Previous studies point to the positive effect of Classroom Response Systems (CRS) on teaching and learning. We explore two learning dimensions that may influence the effectiveness of CRS: 1) Type of knowledge taught (conceptual vs. procedural knowledge and 2) Social presence (students’ participation level in group learning through informal chat group and meetings outside classroom to discuss academic materials). Our sample consists of over 2500 undergraduate students in the courses of Corporate Finance, International Finance, and Introduction to Business Law over three consecutive semesters from 2014 to 2015. We employ cross-sectional, panel data and structural equation model (SEM) models with control for gender, time-of-day effect (morning vs. afternoon session), student origin (mainland, local, and foreign), instructor, subject, and semester. Our findings indicate that the effect of CRS on learning performance is more positive regarding conceptual compared with procedural knowledge. Furthermore, students with a higher level of social presence exhibit a stronger motivation to learn and better academic performance when CRS is used.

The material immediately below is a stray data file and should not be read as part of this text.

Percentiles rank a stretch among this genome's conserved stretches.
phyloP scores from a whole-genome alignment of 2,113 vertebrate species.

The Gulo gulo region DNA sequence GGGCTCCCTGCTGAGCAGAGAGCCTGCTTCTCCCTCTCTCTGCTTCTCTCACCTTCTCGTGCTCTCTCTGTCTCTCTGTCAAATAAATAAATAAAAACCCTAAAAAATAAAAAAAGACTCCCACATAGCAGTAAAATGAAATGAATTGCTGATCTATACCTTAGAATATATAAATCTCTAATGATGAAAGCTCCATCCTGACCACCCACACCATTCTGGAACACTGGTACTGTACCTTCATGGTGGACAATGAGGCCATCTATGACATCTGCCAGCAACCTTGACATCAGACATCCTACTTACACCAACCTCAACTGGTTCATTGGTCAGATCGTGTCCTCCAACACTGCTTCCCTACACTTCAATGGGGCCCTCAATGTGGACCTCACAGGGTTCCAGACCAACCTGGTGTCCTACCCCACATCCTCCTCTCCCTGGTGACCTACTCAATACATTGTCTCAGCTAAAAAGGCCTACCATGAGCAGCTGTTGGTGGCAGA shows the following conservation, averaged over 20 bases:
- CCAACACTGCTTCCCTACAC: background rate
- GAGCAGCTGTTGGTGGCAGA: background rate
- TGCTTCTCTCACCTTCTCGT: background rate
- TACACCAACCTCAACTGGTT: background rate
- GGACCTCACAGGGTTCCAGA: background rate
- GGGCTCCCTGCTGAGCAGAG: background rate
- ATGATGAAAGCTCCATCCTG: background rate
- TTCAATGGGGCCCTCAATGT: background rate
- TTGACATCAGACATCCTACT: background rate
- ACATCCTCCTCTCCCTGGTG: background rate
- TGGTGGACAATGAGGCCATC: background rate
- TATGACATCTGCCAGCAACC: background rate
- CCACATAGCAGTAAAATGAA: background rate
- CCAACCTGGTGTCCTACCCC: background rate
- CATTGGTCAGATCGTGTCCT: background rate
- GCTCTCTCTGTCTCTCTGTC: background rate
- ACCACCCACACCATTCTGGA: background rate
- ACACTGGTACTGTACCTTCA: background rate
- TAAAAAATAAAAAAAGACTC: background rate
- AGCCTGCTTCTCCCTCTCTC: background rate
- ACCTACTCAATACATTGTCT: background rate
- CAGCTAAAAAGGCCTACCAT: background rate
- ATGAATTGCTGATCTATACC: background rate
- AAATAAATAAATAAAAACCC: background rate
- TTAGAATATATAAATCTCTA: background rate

- Computer-mediated communication
- Improving classroom teaching
- Social presence
ASJC Scopus subject areas
- Strategy and Management